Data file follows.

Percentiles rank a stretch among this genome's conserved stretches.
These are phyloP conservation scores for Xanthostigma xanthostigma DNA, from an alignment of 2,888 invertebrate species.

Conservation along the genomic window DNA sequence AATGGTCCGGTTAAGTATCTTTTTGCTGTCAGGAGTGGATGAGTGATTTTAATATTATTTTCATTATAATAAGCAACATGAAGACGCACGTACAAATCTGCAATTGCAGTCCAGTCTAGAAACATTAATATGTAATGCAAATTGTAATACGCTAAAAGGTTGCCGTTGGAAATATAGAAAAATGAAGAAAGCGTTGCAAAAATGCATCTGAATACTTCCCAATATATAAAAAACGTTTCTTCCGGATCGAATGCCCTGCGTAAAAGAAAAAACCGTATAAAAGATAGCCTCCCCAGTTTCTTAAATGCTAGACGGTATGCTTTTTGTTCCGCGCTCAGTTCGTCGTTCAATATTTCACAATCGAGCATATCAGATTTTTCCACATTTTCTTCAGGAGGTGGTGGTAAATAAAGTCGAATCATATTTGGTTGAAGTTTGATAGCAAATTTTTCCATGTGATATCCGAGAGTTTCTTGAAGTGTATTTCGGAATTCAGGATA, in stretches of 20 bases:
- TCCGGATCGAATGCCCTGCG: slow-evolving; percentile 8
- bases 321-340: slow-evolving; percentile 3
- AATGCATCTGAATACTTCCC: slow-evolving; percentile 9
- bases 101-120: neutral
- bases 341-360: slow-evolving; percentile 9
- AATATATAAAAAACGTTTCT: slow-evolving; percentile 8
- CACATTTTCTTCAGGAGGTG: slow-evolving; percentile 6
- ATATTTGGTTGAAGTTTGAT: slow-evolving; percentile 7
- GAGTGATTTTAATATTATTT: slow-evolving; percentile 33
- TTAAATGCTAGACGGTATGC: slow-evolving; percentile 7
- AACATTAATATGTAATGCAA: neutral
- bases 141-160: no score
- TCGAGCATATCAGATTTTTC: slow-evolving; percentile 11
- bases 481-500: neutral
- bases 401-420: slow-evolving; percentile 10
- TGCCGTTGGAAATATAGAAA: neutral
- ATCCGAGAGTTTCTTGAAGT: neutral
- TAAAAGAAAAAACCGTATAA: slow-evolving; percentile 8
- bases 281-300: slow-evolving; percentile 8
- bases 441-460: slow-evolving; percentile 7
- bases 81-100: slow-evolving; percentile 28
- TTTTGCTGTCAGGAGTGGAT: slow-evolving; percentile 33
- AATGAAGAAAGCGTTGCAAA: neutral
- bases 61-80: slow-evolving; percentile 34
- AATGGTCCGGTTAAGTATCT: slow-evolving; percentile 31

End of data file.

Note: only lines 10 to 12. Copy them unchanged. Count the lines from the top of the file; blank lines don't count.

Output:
- CACATTTTCTTCAGGAGGTG: slow-evolving; percentile 6
- ATATTTGGTTGAAGTTTGAT: slow-evolving; percentile 7
- GAGTGATTTTAATATTATTT: slow-evolving; percentile 33